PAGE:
Millions of homes in the United States have been lost to foreclosure, and several years in, there are few signs that the crisis will ease up any time soon. Millions more borrowers may yet default on their mortgages and face foreclosure. Meanwhile, policy makers have yet to reach a consensus on the most effective solution for assisting borrowers in order to avert these pending foreclosures.
Offering mortgage modification to at-risk borrowers is not just an act of goodwill. Foreclosures cost borrowers, lenders, and society as a whole. A neighborhood where many homes go unmaintained after being foreclosed can see property values drop. As its tax revenue sinks, local services like schools and fire departments strain to meet demand and the quality of life for all residents suffers. For lenders, the foreclosure and resale process may, in some cases, be more costly than modification.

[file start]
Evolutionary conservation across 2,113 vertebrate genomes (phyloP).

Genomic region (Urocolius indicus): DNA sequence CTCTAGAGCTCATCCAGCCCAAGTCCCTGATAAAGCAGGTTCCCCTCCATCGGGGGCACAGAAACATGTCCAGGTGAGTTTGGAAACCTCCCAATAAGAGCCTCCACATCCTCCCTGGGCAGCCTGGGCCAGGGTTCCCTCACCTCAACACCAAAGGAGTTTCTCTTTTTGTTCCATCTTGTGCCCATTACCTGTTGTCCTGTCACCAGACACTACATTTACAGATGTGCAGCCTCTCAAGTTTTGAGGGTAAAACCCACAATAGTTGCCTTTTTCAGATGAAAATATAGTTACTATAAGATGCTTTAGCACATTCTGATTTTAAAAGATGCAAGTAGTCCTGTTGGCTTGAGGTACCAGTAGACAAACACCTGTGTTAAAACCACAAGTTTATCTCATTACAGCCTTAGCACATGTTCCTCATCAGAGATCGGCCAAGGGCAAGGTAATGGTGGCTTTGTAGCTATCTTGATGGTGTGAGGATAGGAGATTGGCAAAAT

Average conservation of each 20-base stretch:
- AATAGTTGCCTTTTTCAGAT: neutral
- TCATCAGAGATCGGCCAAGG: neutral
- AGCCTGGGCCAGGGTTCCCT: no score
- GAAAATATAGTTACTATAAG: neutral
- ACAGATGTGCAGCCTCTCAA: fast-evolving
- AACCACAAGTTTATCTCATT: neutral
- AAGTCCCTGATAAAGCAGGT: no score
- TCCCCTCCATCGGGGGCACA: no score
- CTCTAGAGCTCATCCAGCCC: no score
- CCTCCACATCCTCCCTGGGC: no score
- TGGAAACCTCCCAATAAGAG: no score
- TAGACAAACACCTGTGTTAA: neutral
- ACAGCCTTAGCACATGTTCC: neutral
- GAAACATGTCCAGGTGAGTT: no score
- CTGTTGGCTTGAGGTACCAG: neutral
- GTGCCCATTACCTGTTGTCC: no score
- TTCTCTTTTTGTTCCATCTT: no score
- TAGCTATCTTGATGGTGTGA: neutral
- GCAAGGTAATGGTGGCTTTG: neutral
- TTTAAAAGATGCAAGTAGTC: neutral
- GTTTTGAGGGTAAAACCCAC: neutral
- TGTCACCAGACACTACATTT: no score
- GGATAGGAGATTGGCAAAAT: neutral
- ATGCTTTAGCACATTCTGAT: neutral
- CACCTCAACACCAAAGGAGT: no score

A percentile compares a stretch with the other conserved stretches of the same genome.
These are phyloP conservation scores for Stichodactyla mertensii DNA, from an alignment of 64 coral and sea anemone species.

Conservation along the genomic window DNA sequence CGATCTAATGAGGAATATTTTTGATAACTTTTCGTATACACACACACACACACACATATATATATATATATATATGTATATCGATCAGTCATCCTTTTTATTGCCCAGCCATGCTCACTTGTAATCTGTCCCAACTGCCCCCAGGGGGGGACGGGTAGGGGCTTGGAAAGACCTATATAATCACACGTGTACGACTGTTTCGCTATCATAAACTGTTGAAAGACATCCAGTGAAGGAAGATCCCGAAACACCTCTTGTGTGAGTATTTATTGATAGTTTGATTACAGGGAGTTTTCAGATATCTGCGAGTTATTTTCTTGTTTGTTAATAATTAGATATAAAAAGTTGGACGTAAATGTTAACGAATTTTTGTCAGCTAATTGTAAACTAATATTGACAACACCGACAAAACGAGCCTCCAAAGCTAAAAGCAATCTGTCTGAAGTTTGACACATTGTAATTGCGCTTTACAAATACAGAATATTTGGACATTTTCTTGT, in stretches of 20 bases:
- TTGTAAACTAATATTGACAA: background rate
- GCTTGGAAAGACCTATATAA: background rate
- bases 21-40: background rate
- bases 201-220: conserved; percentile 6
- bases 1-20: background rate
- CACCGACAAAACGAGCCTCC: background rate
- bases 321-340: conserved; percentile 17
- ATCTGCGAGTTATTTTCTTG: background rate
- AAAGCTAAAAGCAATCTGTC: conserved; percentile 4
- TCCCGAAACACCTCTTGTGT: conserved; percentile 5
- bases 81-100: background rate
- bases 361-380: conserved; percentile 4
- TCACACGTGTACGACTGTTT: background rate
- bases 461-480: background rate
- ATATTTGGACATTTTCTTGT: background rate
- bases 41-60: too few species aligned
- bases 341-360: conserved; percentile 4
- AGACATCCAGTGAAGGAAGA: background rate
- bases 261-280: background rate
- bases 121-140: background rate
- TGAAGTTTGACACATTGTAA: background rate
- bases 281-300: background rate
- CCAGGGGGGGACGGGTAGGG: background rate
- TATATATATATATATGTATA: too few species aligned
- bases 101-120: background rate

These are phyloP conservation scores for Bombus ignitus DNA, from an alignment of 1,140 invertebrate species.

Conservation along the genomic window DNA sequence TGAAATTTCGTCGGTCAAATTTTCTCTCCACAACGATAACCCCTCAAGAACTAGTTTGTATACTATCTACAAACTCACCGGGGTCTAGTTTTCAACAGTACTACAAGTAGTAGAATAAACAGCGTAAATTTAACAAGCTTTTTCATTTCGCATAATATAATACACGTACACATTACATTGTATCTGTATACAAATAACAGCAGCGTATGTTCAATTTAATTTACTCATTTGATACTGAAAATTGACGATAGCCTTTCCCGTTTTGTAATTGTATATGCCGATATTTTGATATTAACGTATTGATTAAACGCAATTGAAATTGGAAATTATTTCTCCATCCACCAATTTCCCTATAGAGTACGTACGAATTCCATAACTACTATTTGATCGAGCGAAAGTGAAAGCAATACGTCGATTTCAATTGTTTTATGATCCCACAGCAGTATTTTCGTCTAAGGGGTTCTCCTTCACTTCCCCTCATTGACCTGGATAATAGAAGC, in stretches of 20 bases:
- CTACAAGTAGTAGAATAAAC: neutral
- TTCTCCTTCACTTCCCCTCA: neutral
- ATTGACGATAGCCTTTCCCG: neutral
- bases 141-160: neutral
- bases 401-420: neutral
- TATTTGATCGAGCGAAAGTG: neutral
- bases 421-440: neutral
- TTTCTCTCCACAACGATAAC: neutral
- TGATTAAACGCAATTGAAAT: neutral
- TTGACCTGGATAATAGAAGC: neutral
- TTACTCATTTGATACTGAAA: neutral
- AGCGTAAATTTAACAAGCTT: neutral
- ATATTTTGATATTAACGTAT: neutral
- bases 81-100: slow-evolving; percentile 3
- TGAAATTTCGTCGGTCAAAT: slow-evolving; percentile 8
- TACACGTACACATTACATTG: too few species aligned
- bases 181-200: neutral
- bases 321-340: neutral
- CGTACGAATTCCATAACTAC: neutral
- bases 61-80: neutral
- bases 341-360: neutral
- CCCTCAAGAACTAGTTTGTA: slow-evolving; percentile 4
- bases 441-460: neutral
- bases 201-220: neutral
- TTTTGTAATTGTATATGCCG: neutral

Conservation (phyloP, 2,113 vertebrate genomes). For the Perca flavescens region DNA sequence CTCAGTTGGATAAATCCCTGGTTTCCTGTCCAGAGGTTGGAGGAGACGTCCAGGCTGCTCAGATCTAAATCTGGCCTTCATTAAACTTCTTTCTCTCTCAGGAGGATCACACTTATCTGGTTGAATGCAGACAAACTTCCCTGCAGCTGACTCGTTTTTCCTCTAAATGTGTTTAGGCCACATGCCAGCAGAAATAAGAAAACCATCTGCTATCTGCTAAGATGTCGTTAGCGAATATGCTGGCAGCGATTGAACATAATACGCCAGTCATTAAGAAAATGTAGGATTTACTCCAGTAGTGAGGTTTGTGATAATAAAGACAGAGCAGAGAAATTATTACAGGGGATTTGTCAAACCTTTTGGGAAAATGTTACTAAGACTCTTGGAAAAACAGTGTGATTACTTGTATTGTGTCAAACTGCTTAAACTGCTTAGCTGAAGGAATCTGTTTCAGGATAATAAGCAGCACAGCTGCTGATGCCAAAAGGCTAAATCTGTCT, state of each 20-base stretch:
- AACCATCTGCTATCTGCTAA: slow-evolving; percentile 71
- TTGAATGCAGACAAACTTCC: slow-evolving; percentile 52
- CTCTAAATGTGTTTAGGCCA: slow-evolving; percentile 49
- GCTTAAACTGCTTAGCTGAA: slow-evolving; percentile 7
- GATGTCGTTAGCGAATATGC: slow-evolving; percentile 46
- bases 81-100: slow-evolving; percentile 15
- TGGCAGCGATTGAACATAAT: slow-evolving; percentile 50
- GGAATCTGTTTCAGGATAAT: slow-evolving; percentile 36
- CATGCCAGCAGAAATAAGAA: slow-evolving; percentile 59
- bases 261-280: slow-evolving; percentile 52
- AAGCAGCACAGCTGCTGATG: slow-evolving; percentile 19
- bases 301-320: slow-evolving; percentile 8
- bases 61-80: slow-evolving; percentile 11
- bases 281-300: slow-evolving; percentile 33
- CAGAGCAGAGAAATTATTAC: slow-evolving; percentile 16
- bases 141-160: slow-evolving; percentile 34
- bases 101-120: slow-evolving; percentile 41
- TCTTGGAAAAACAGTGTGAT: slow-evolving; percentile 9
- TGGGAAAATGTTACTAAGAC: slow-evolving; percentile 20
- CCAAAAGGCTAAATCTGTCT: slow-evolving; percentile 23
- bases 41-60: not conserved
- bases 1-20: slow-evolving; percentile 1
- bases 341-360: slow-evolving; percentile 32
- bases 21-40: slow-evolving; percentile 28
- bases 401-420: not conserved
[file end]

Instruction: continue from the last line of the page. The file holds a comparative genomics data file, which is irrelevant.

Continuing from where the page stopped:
Yet large-scale modification efforts have not succeeded in preventing millions of foreclosures in the United States, as many proponents of such programs had claimed, in large part because of challenges in implementing such programs in a simple and transparent way. It’s easy to see why. It can be difficult to identify which borrowers need help. While an estimated 10 to 15 million households look, on paper, like they are at risk of missing a payment and going into default, most of these households continue to make payments. When these at-risk borrowers do default, behavior varies. Some default as soon as they go underwater when the value of their home drops below what they paid for it. Others wait, possibly deterred not only by the threat of losing their homes, but also by the prospect of a blemished credit score that will endanger prospects for securing a future mortgage, credit card, or student loan.